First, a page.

The Giving Fund’s donation delivery policy spells out how donations are handled if they cannot be distributed.

If an unregistered charity does not create the requisite accounts within six months, the lawsuit claims that the donations are “confiscated” by PayPal and “redirected to unknown organizations of their choosing.” Even when unregistered charities discover that donations are being withheld and register for accounts, PayPal continues to hold the money, accruing interest.

“The primary reasons that defendants created the giving platform were to force charitable organizations that might not have otherwise created PayPal business accounts to open and utilize such accounts in their daily business, thus generating revenues for PayPal,” the plaintiffs claim in the lawsuit.

Kass represents all people in the United States who donated money to an organization through PayPal’s giving platform while Friends For Health is bringing the suit on behalf of organizations to which a donation was made but is not registered and those that are displayed on the giving platform but not registered.

In November 2016, Kass received an email from PayPal encouraging her to make year-end donations through the Giving Fund, and received another message on Dec. 30, 2016. She searched more than 20 organizations, 13 of which appeared in the results with a corresponding profile page created by PayPal. Each page included the charity’s name, mission statement, Employer Identification Number (EIN), and assurances that 100 percent of funds would be delivered to it.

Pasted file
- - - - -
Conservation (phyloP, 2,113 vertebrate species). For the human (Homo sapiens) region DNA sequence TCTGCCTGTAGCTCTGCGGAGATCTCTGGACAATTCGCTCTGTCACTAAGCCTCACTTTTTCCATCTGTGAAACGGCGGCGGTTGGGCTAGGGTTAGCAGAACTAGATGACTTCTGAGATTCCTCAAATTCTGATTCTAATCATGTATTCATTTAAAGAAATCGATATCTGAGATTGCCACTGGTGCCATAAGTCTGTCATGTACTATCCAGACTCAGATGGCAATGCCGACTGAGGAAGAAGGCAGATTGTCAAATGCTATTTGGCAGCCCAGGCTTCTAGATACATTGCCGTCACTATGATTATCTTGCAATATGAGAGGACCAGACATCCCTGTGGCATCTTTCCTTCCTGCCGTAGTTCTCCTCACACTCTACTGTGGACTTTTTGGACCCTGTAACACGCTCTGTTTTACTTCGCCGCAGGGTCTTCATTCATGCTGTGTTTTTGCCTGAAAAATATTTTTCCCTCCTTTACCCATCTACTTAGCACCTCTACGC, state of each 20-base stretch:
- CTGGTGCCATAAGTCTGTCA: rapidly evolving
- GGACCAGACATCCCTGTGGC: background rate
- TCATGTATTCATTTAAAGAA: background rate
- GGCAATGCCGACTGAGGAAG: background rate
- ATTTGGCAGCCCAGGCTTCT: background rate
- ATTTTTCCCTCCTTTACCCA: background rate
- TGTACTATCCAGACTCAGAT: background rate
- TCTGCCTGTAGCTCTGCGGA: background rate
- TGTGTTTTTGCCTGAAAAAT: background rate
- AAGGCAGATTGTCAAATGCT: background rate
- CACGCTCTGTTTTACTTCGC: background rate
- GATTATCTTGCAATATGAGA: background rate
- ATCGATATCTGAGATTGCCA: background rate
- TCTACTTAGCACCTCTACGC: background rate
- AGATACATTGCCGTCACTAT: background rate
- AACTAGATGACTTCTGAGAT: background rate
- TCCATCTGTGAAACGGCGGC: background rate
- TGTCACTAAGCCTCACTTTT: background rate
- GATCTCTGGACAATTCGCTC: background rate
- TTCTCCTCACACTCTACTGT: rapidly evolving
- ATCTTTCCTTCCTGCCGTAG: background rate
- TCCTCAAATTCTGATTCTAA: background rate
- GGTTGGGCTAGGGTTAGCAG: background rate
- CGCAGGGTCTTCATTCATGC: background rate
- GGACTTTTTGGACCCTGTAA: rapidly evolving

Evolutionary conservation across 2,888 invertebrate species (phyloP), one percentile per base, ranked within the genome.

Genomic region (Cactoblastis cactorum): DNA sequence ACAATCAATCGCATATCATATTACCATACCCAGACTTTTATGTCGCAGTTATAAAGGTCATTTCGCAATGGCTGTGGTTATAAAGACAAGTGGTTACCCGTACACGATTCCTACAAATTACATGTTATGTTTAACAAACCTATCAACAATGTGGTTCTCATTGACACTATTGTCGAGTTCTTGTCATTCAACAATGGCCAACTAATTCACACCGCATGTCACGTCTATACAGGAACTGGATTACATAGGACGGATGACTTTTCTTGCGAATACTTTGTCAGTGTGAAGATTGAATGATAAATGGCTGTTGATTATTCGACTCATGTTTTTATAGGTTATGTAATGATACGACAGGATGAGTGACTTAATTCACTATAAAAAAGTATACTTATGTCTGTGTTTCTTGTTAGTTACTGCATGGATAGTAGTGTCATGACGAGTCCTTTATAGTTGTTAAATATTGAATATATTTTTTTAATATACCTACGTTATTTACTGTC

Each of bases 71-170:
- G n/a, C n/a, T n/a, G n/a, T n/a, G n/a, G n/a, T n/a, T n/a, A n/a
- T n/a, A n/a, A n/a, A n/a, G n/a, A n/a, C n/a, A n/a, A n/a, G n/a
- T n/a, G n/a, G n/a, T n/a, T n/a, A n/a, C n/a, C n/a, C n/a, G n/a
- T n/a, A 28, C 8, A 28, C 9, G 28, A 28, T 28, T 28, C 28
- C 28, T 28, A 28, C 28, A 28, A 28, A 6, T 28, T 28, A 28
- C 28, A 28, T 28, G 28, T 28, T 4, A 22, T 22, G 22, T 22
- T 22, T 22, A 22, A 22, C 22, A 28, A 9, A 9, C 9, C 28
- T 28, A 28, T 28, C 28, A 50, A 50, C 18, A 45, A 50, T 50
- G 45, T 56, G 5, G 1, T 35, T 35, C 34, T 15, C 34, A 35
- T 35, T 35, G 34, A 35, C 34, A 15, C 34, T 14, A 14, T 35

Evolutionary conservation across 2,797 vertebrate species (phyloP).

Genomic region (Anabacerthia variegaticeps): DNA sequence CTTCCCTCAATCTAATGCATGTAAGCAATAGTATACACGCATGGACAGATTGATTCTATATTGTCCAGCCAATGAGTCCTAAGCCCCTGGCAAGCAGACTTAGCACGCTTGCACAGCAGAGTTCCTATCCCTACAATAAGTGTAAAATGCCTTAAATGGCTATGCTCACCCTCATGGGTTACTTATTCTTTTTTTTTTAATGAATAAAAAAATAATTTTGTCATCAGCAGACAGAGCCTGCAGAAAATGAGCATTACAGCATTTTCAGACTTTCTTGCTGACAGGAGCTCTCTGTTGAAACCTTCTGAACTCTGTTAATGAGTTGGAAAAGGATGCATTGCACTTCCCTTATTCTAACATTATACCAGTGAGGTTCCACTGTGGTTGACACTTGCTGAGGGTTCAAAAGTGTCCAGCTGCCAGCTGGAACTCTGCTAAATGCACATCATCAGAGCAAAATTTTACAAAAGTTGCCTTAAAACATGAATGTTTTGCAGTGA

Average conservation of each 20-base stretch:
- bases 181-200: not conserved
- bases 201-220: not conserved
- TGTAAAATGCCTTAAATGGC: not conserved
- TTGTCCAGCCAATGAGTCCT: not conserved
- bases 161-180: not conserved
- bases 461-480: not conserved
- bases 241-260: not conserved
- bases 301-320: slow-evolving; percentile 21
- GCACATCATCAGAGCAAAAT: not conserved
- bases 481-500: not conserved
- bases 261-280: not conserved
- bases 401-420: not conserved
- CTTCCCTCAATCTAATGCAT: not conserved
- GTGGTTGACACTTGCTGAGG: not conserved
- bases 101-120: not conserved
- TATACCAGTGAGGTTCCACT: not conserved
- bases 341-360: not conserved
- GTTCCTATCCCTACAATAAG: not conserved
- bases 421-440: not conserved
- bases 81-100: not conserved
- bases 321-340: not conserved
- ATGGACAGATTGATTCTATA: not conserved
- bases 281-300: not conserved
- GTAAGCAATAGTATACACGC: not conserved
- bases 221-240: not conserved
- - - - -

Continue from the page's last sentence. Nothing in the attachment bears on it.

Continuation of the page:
Upon donating to a legal clinic, Kass received emails from PayPal saying that she had made a donation via PayPal Giving Fund for the specific charity and promised that it would send the donation to her chosen charity, and even directed her to save the receipt for tax purposes.

In total, Kass donated $3,250 to 13 charities, both local and national, but only $100 was delivered to three organizations, the suit claims. Friends For Health was one of 10 charities that Kass tried to donate to and among thousands featured on PayPal’s website that have never registered accounts with its Giving Fund.
At the time of the donations, PayPal and its Giving Fund did not inform Kass or any of the 10 organizations that they were not registered and would not receive the donations.

According to the court documents, Kass only learned by chance that the legal clinic did not receive her donation after speaking to an employee. Despite being registered for a PayPal account, the legal clinic was not notified that Kass’s donation was made. Only after notifying PayPal and repeatedly being told the donation reached her organization, Kass received notification from the company that organizations were not registered and provided the status for each contribution.

Kass notified Friends For Health that she donated $100 via PayPal and that the Giving Fund would withhold the funds until the organization registered. That information was not conveyed to the nonprofit until more than a month after Kass’s donation, according to the lawsuit.

Editor’s note: This story was updated on March 2 at 3 p.m. Eastern to reflect PayPal’s most recent statement.